Past Monthly Meetings


The DCDS offers regular, complimentary CE programming to its members each year between September and May. Monthly meetings are usually on the second Tuesday of the month (depending on holidays and other events). In addition to learning the latest innovations and techniques in dentistry from world-renowned speakers from across the country, DCDS monthly meetings give attendees an opportunity to share ideas, information and network with one another. Nonmembers may attend DCDS monthly meetings for a small fee.

Continuing Education Disclaimer: The District of Columbia Dental Society is an ADA CERP Recognized Provider. ADA CERP is a service of the American Dental Association to assist dental professionals in identifying quality providers of continuing dental education. ADA CERP does not approve or endorse individual courses or instructors, nor does it imply acceptance of credit hours by boards of dentistry. It is the responsibility of each participant to verify the CE requirements of his or her licensing or regulatory agency and to contact them with any questions regarding licensing.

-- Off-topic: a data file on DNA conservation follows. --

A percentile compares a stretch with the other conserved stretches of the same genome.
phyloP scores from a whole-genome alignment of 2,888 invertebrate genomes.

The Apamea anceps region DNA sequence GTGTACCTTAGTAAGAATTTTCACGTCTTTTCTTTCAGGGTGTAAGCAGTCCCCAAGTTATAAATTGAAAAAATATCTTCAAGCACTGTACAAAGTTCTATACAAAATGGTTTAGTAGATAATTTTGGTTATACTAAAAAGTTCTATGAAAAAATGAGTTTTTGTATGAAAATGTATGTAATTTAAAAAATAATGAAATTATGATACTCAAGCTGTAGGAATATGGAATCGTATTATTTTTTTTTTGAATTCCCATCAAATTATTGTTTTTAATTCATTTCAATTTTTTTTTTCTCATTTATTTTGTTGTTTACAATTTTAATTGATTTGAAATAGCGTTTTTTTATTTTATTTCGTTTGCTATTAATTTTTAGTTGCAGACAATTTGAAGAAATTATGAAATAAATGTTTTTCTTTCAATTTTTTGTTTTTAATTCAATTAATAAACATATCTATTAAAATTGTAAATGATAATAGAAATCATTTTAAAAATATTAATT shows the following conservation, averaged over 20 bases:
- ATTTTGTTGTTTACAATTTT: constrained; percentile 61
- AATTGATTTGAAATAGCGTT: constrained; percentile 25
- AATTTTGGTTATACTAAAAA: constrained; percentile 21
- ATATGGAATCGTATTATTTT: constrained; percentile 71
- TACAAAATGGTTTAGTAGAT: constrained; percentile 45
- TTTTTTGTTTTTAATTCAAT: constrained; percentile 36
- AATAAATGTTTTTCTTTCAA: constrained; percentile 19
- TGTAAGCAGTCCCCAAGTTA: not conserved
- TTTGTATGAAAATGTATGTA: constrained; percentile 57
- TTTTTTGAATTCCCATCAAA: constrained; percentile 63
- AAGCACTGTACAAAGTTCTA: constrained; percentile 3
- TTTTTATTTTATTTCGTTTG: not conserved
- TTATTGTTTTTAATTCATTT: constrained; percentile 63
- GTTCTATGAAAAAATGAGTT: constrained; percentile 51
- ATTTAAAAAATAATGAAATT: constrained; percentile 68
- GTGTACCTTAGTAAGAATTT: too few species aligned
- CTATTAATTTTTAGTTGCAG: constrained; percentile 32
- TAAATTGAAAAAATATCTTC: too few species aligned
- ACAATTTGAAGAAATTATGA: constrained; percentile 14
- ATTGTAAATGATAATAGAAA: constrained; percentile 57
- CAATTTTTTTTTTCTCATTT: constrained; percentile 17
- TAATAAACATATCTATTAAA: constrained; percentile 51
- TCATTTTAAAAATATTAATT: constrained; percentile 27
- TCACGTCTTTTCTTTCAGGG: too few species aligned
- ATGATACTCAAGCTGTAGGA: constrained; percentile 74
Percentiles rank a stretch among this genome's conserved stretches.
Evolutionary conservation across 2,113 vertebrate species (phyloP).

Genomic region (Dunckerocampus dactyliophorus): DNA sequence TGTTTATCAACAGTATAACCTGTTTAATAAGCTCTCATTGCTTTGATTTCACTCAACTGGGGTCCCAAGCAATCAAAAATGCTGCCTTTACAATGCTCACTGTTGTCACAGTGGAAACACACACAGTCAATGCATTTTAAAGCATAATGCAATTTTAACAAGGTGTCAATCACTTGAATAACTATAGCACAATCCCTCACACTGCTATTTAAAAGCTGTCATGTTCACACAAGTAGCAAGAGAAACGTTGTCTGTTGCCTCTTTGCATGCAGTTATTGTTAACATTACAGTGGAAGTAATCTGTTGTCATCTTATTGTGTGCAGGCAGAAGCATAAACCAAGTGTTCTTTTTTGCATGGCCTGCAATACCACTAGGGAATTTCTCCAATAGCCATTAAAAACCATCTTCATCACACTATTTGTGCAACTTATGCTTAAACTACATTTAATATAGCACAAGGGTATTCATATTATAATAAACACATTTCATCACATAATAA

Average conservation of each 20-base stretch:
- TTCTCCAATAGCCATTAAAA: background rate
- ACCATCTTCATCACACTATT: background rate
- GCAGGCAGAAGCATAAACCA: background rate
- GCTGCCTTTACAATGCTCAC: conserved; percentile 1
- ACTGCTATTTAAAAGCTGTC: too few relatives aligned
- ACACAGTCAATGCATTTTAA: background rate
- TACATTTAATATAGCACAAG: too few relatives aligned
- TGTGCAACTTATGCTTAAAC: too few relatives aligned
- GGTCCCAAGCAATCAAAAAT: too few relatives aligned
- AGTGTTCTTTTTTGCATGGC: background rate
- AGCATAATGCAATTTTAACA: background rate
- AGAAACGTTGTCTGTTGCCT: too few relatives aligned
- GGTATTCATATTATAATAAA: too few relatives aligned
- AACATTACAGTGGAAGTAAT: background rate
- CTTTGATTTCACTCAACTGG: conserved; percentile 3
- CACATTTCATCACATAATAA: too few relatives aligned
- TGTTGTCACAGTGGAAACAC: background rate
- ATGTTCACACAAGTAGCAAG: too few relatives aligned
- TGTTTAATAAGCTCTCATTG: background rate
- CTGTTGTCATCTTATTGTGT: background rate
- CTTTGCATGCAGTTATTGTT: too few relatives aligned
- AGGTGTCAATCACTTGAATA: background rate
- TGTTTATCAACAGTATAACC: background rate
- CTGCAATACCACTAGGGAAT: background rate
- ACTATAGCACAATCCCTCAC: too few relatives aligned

​Past Monthly Meetings


February Event: “Risk Management and Malpractice Avoidance” (Practice Management)

  • Tue, Feb 09, 2021 | 6:00 PM - Wed, Feb 10, 2021 | 8:00 PM
  • Address: Webinar, Washington, DC

Location: Webinar
Address:  Online
Teaching Method: Lecture 
Contact: Andres Bachelet
Phone: (202) 367-1163

Registration closes the Monday before the event at 5pm.

Tuesday, February 9, 2021 - 6:00 to 8:00 pm EST
Wednesday, February 10, 2021 – 6:00 to 8:00 pm EST